At the present time, it’s 2012, I still miss them and so I can’t fall asleep. Crazy? Not really. I think about how much they must have suffered. I wish that I knew more about all they did to save our lives. I wonder why I am still living and able to tell the story; to share my feelings with you.

Is it alright for me to say at this late date thank you to my parents for all that they have done for me? Of course it is.

I am 12 years old. I walk out of the house with a resistance helper and I never look back. Now I wish that I had turned around and waved good-bye. But maybe that would have been too dangerous? I loved them more than they ever knew. I still do.”

 

 

RELATED: I found a wonderful blog with posts about The Netherlands in WWII. Here’s the link.

Questions and Answers with Mr. Koek

Click Here to Listen: Questions and Answers with Mr. Koek

After his presentation Mr. Koek took questions from the audience. He said he decided to tell his family’s story about seven years ago after a Holocaust remembrance ceremony at his synagogue. The president of the Illinois Holocaust Museum was the speaker at that service:

And I said to him, I said, ‘I’m one of the hidden children’, I said, ‘And I’m one of the survivors.’

And he says, ‘Are you telling your story?’ And I said, ‘No I can’t.’ Like most of us, we couldn’t. And he looks me straight in the eye the way you’re looking at me now and he said, ‘But Joe you must.’ And ever since then I haven’t shut up.

Some audience members wondered if Joe had ever gone back to visit his host families. He did return many decades later and made contact with the son of one of the couples.

Joe came to the U.S. after his oldest sister moved to the states after the war. She found him a job and so, in 1956, he came to Chicago. He became a tailor like his father, and then opened a dry cleaners. He also married, twice, and has three children and five grandchildren. His younger sister still lives in Amsterdam.

Question: What was it like the first time you told your story and where was it?

The first time was in Libertyville at a junior high school in front of over 300 children. Before I went there I went to the gentleman who was in charge of the speaker’s bureau and I said to him, ‘Where do I get trained for this?’ And he says, ‘You don’t.’ He said, ‘You go to school, you walk in front of these children and you tell them your story.’ And of course since then it’s become a little bit less difficult but it’s still not that easy.”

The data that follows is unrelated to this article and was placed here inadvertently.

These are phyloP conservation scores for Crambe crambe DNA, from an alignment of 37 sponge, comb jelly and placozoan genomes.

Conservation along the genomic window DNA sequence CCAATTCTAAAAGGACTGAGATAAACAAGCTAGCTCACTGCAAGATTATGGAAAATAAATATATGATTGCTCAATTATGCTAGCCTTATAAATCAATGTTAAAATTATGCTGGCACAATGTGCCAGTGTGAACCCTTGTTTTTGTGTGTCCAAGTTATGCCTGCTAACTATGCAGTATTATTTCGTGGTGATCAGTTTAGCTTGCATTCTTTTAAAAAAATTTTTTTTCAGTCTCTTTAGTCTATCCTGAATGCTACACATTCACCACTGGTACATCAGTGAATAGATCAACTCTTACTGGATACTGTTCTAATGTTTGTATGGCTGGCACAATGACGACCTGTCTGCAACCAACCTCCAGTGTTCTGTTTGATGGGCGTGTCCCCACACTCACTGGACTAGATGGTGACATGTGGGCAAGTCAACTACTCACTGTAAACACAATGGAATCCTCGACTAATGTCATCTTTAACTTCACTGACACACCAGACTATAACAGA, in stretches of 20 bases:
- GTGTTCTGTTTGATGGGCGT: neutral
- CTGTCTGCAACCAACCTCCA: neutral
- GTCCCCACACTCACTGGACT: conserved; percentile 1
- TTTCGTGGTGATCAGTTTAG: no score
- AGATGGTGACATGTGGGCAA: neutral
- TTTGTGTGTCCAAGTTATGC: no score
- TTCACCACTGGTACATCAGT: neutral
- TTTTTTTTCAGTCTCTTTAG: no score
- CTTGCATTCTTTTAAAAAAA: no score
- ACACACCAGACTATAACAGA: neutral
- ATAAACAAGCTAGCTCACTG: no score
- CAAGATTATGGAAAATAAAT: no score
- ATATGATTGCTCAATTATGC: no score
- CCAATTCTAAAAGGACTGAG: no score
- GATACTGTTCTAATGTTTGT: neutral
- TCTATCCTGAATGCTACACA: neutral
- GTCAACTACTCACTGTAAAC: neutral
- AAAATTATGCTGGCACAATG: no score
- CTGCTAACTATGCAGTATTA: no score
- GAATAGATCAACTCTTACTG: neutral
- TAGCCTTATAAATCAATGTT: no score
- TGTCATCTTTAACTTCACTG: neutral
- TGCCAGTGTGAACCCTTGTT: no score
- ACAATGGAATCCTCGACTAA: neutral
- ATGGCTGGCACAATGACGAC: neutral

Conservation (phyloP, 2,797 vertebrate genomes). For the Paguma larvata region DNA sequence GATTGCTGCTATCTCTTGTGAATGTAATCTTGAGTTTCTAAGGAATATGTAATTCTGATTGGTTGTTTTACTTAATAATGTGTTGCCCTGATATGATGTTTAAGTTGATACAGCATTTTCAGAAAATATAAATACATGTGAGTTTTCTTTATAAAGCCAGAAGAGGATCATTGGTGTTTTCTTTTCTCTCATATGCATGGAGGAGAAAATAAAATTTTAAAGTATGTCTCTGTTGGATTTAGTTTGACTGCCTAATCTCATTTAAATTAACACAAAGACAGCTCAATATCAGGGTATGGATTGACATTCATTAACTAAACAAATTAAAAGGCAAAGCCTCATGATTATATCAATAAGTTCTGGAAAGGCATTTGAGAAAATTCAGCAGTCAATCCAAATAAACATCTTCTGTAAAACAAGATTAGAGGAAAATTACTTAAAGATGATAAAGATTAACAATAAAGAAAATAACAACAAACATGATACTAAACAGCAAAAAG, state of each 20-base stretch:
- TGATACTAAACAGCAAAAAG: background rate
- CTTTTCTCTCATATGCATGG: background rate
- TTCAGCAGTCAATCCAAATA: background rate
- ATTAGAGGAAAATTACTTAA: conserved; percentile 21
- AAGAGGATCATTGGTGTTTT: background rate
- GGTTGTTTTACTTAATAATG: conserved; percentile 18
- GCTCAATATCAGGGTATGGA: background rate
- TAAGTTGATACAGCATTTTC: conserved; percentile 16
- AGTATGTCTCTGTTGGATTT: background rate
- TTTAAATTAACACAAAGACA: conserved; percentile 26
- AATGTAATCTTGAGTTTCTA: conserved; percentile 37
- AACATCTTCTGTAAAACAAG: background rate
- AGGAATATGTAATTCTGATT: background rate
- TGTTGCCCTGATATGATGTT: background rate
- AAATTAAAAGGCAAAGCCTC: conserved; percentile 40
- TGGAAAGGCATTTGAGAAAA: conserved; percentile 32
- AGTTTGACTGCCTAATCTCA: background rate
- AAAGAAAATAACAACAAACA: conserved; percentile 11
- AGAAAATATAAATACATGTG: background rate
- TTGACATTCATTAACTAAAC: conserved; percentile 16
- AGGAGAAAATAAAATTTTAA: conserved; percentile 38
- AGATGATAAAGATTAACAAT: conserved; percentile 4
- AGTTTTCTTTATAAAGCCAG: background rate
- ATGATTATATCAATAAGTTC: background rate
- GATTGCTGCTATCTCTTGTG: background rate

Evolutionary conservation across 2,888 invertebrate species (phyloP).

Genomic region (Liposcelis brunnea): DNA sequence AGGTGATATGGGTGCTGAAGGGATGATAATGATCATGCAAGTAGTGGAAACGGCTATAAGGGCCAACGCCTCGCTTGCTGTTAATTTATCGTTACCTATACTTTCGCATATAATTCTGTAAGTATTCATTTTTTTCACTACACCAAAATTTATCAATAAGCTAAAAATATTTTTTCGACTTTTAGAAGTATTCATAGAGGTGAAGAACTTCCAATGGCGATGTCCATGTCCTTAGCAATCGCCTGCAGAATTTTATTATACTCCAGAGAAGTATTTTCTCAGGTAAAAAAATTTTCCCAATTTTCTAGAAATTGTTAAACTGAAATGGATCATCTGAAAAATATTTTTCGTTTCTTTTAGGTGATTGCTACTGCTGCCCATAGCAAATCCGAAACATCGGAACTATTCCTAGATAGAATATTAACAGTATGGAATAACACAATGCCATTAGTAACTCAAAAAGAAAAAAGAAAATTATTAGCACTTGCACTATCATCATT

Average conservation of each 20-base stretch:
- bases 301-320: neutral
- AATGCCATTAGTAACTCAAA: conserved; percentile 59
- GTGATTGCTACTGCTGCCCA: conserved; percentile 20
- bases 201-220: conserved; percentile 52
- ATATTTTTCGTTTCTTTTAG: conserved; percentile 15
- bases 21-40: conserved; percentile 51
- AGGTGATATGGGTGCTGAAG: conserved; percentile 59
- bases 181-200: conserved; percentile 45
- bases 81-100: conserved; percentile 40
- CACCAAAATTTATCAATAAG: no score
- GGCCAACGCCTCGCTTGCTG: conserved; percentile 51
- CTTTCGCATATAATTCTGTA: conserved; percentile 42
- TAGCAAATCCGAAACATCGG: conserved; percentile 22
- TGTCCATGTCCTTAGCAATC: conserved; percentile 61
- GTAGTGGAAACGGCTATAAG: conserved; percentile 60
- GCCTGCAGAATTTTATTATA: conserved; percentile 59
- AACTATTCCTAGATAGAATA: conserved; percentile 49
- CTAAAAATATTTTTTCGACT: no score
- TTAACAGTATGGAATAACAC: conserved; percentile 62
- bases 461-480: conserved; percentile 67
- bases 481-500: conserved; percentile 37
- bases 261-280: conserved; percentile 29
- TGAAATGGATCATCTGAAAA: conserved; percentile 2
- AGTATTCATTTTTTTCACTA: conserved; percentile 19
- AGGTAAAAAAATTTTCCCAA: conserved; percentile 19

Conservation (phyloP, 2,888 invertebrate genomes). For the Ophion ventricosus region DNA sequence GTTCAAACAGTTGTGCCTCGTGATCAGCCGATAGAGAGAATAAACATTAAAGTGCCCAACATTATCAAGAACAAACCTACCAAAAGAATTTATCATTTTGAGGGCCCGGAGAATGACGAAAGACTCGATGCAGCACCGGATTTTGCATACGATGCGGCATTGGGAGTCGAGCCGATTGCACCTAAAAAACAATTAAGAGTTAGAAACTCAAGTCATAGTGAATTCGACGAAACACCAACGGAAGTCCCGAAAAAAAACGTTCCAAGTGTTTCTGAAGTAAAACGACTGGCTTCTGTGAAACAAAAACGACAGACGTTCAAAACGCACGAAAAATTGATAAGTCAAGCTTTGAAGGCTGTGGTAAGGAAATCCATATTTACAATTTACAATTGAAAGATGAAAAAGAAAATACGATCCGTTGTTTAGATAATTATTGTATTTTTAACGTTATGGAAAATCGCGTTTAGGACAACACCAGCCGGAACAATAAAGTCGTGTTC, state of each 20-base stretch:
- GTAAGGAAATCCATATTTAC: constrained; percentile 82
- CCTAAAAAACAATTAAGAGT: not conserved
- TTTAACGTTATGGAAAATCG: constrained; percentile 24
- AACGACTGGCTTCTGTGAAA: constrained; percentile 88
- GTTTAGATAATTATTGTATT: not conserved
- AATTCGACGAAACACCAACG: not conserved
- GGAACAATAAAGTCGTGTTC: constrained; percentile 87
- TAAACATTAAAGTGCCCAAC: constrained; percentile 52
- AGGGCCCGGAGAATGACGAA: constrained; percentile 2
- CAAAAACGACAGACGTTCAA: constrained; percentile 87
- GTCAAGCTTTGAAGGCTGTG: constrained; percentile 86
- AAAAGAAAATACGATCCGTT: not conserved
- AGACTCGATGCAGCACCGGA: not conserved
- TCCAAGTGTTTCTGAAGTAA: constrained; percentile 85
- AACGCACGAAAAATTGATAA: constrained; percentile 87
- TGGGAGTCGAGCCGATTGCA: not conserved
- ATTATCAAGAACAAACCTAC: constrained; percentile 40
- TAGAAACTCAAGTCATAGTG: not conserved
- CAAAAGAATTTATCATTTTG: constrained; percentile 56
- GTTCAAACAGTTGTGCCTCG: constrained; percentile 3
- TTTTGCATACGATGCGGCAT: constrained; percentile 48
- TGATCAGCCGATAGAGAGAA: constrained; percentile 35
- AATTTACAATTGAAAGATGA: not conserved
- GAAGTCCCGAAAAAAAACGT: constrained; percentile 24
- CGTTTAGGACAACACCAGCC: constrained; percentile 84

Question: What was their response?

“Interestingly enough the kids are wonderful. The questions…are fantastic. I’ve had groups of children where they would come to me, ‘can I shake your hand?’ ‘can I hug you?’

There’s a lady here from the area…brings children from the Middle East who are Muslims and other religions…these kids have become my friends.”

Joe says he wants the students he meets to understand that “we are all alike. We need to live together peacefully.” He read the audience a final page from his story that he usually reserves for students:

The story of the Holocaust tells us that there are people who hate other people so much that they will kill them only because they believe different, or look different. My story also tells us that there are also people who will do anything to save others, including risking their own lives. My wish for you children, is that you will grow up and belong to the second group.”

Joe also spoke to troops and guests at the Rock Island Arsenal’s Day of Remembrance Ceremony on April 9th. He answered a few more questions there.

What happened to your first host family – the ones where you were wearing the wooden shoes and then you fell?

“That was the second host family. The first one was The Haig, the second was the farmers and since I was no longer living with them when the Nazis walked into their house it was just a farmer and his wife. They turned around and left them alone.”

So they were safe.

“They were safe.”

The name of the village where the slaughter took place is Zevenhuizen.

Since you’ve been sharing your story does it make the memories more difficult, or does it help?

“It comes and it goes. It depends on who the audience is, what my mood is that day. Sometimes it’s easy. Sometimes…a day like today…it was not so easy seeing all these uniformed men. It’s a little difficult.

 

Joe’s son Steve was with him at both of these events and has seen his dad tell his story before.

What did you think when your dad started doing this?

Oh I thought it was phenomenal. I mean I think it’s changed his life. I think it’s added years to his life, to be able to do it. I was telling someone over there that he’s always loved to talk, he’s always been a ham – it’s been such a release for him, to be able to share it and to see the importance of the story living on for the next generations. I think he enjoys it and sees the importance of it. And for me as a son to be able to watch him and to hear the story is incredible. And to see the reactions from people, now that I’ve seen it a few more times, is really endearing.

At the Arsenal Ceremony several members of the audience, men and women alike, were moved to tears. 

4/19/14 – The Dutch want to create the first Holocaust memorial that includes the names of over 100,000 Dutch citizens who were exterminated by the Nazis. For more information see holocaustnamenmonument.nl